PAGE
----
Jordy Smith in the biggest upset of the day in reverse.
The Keramas event is turning out to be a crazy, wild and weird run of professional surfing, for a number of somewhat peculiar reasons. Let’s unpack, and then maybe prognosticate.
John, Julian and Owen are all out the game, along with Wilko and Parko. Currently rated 17th on the Jeep Leader Board, JJF is pretty far down the chain at this stage of the game and will need to seriously up his game for the second part of the year.
Julian’s only worry is losing the yellow jersey, which is actually a great place to be, and Owen is also ok at this stage, coming in to Bali at 7th on the rankings. Parko is going to be hurting the most though, after missing Brazil and finding himself at 27th going into Bali. This result is going to send him spiraling down to a place similar to being deep in combo-land with a few minutes on the clock. For a deeper examination on the rankings take note of the WSL’s Jeep Leader Board.
None of the results (above) can actually be called ‘an upset’ in comparison to the fact that Jordy made it past the third round for the first time this year. After patriotically watching Jordy in every event, and waiting for him to make his World Title campaign move, I could not stop thinking of the time I interviewed him in Australia after he was beaten by Tiago Pires at small Snapper, and he told me quite calmly that he had ‘learned how to lose.’
‘Dude,’ I thought to my self recently while watching him come second in a two-man heat, ‘you’ve got this losing thing totally dialed; we get your point. We get it. Time to start showing us that you still know how to win.’
It wasn’t going to happen though. Through Australia he piddled around in the third round apart from the Margies event, in which he is still in and will be competing at Uluwatu. He lucked out in Brazil as well, losing to Ian Gouveia by a solid margin.
But he did it, creating the biggest upset of the day by extricating himself from whatever the fuck it was that was keeping him tangled up in the doldrums of the third round. He did it properly as well, getting barreled and belting the crap out of the end section for an oh-my-goodness 9.43 points and a good lead against Conner Coffin.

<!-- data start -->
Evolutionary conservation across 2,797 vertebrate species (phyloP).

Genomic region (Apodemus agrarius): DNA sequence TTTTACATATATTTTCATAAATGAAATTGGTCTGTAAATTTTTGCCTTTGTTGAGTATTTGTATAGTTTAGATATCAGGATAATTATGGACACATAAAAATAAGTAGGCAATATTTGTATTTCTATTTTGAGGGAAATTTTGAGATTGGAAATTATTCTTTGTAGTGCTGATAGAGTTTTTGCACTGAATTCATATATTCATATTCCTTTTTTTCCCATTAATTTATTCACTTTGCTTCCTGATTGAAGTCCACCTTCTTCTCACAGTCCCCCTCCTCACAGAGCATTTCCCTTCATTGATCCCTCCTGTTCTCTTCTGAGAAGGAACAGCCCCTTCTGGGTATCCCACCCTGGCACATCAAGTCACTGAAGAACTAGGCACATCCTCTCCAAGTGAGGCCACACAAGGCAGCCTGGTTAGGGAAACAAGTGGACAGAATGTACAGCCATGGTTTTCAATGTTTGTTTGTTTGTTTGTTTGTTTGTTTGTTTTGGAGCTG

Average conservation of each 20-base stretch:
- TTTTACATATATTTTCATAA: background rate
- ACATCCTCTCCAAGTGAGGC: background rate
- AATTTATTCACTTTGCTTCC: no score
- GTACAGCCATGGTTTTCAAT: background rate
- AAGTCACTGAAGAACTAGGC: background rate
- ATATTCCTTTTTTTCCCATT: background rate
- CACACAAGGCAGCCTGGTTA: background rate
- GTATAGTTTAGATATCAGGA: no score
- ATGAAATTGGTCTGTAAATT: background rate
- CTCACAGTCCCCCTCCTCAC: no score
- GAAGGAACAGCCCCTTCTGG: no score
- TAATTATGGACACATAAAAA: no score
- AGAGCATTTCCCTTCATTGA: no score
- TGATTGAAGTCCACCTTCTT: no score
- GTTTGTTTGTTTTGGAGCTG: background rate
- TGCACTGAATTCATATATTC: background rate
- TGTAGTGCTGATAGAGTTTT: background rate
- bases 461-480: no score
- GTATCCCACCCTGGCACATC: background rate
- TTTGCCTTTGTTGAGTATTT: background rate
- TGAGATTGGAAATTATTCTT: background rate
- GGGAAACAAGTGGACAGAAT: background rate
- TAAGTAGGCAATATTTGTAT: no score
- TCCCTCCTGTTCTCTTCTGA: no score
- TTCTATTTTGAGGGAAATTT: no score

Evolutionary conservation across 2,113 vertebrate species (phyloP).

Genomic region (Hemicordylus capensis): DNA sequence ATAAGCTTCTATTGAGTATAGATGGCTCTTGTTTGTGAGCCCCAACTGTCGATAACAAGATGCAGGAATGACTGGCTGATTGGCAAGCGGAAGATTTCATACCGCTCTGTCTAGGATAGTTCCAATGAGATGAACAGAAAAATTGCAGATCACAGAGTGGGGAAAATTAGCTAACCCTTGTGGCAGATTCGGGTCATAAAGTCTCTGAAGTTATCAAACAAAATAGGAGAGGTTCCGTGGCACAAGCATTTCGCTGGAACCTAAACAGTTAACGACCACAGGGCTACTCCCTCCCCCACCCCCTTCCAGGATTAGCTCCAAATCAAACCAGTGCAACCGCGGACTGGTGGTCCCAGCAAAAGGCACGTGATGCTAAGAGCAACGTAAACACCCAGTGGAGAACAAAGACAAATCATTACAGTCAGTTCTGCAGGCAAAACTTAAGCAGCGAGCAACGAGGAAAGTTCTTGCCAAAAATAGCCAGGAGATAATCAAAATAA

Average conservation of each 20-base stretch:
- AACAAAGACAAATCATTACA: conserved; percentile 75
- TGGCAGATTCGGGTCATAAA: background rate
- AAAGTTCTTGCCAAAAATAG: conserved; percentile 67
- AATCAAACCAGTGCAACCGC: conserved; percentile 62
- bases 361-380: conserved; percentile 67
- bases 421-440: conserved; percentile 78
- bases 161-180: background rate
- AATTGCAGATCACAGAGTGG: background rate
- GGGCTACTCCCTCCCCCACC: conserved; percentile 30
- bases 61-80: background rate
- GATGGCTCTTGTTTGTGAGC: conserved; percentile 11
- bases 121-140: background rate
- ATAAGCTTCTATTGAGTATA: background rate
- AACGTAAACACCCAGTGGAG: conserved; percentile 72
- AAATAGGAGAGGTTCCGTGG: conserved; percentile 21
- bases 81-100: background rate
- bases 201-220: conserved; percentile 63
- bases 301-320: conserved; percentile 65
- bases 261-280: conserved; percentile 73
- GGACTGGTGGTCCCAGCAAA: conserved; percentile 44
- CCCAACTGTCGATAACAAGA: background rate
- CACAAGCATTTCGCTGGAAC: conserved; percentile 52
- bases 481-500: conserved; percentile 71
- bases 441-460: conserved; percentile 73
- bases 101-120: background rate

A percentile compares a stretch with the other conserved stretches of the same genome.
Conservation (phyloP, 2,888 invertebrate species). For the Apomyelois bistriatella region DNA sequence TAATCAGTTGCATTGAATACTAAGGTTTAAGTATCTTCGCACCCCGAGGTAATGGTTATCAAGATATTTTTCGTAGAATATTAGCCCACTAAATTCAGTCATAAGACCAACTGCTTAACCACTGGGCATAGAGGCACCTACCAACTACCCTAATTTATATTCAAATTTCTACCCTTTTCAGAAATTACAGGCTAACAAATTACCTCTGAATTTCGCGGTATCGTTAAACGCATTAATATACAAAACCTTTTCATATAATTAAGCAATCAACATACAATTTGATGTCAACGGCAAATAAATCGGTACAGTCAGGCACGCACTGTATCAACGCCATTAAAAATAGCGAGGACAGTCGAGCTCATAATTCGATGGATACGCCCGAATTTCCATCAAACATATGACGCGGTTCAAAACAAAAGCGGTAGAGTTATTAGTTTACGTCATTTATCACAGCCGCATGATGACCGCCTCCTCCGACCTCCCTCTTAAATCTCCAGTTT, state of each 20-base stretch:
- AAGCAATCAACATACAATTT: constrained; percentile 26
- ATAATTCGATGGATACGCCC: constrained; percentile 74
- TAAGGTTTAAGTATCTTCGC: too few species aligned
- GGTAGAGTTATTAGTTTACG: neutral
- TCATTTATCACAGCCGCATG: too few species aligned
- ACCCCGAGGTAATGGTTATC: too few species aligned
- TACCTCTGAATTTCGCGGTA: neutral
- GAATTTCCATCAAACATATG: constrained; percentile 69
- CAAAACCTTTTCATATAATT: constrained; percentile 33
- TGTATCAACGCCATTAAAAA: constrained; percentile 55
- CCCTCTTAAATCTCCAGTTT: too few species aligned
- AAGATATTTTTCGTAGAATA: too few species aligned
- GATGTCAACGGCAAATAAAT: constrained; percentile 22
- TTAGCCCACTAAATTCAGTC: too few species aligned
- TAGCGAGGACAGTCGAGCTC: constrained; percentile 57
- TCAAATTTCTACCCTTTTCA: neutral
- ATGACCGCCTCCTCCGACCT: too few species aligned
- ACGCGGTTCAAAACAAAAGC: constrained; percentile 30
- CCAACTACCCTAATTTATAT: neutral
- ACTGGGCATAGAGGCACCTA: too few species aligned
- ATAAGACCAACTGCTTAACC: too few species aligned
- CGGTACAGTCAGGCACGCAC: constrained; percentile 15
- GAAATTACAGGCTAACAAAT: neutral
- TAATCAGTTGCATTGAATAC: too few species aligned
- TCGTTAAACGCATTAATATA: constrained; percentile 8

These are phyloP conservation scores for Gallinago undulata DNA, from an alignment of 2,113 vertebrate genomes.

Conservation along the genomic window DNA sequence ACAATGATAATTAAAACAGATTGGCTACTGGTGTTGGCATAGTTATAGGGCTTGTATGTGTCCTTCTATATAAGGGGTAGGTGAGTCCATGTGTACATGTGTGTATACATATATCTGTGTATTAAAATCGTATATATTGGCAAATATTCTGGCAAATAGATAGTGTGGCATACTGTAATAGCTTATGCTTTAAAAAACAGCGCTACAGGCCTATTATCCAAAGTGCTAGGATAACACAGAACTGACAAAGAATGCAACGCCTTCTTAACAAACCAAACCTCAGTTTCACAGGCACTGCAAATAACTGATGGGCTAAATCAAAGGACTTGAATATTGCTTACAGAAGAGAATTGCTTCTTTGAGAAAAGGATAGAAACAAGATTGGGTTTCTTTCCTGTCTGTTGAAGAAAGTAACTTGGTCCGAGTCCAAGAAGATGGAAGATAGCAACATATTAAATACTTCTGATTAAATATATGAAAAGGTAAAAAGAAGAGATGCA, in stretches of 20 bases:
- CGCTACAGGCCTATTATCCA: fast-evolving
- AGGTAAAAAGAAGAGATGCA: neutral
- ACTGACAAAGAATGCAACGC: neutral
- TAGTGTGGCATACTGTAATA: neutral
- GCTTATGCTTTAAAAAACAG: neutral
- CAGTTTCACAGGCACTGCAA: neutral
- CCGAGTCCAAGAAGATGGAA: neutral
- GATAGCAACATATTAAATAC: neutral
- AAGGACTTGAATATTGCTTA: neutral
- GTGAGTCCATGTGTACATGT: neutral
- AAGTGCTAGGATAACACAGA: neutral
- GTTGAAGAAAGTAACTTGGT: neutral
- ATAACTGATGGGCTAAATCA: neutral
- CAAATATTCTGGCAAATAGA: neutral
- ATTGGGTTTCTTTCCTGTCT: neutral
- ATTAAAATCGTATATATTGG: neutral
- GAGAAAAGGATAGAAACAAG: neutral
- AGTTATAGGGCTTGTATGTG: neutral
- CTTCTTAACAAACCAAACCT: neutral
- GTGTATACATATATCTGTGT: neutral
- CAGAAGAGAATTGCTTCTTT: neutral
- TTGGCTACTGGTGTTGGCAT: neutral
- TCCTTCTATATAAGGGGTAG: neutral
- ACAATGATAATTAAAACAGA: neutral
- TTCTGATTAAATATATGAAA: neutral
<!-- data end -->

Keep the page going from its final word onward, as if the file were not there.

Jordy is a competitive machine, and he gets his highs from competition wins, from event victories and from standing on podiums and knowing that for that moment in time, as he gets a trophy, he is the best competitive surfer in the world. If he’s not winning heats and events, Jordy can be his own worst enemy, with self-doubt and insecurities clouding his vision somewhat, but when he gets a lip to crack or a big open face to gouge, and he does it to the best of his ability, then his vision is cleared, and that world title starts appearing in front of him again, dancing around, just out of his reach.
On the other hand, someone who has clearly lost all desire and focus on the world title is Kelly Slater, and he’s busy chasing perfect waves around the world. His recent appearance at Cloudies was great, and clearly point to the fact that he is an ‘untouchable.’
It is what it is.
He’s not hurting anyone, and the WSL group are not going to punish the man who sold them the best wave pool in the world.
Who is going to own the Bali Pro event? I have my eye on Italo Ferreira. He went for broke in his heat against Tomas Hermes, with two giant backhand inverted shuvit attempts and a third, bigger air attempt. He didn't make any of the moves, but won the heat with what would have been back-up waves. The number three-ranked surfer on the Jeep Leader Board made it abundantly clear that the only way to win heats is to go way bigger than the other person or people in the water with you. When he starts to pull a few of those monster airs off in the next couple of rounds, no one is going to come near him…
except maybe Jordy…
or maybe Gabby…
or possibly Mikey Wright.